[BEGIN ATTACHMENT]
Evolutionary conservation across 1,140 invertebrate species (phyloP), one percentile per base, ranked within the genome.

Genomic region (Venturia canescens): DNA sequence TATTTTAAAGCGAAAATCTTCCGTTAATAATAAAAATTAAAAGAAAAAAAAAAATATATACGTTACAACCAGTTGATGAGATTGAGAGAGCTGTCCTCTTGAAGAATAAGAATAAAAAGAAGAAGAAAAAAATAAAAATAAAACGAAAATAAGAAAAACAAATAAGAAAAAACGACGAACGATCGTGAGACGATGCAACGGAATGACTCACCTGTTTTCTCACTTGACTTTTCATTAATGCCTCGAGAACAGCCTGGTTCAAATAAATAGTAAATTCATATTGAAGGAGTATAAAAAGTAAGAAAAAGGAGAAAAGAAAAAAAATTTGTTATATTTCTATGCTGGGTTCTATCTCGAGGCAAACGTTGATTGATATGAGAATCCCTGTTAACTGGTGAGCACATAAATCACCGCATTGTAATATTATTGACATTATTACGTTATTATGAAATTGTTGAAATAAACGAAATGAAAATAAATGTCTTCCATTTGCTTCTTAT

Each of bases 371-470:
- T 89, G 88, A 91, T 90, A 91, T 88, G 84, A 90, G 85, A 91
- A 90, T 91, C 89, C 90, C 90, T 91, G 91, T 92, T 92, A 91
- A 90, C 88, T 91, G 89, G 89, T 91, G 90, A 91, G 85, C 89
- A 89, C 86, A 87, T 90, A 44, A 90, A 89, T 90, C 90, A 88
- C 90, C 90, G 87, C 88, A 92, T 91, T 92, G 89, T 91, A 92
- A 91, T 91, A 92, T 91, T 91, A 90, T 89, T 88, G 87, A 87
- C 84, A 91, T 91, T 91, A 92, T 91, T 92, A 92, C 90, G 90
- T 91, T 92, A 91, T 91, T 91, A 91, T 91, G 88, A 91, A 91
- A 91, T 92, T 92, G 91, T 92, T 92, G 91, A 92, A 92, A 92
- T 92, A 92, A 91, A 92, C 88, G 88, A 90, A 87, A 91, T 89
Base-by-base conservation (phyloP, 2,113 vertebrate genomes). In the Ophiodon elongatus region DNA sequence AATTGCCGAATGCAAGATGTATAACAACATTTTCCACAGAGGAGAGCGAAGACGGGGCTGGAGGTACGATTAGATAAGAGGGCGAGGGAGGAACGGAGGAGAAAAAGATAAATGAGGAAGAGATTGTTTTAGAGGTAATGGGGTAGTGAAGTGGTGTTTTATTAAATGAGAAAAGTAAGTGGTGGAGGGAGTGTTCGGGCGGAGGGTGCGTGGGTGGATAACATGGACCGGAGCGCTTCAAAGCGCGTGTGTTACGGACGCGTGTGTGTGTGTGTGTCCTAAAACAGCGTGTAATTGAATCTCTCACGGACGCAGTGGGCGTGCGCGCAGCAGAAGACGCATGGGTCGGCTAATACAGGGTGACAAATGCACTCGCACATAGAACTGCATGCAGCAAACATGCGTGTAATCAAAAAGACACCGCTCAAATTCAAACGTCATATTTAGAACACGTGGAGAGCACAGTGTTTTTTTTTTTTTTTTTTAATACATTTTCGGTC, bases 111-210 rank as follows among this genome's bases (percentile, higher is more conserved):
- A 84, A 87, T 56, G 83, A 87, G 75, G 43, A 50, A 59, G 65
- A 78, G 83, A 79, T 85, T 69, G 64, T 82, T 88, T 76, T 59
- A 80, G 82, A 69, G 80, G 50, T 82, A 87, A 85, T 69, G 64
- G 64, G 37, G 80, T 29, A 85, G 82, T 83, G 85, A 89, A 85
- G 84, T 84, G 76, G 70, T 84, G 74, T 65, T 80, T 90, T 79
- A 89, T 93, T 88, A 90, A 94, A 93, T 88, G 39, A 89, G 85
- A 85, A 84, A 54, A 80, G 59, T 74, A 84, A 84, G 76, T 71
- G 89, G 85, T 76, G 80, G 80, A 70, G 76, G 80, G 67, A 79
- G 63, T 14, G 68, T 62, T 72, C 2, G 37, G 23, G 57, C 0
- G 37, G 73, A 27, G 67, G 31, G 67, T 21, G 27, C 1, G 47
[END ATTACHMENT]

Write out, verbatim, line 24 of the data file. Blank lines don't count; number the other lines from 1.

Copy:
- G 37, G 73, A 27, G 67, G 31, G 67, T 21, G 27, C 1, G 47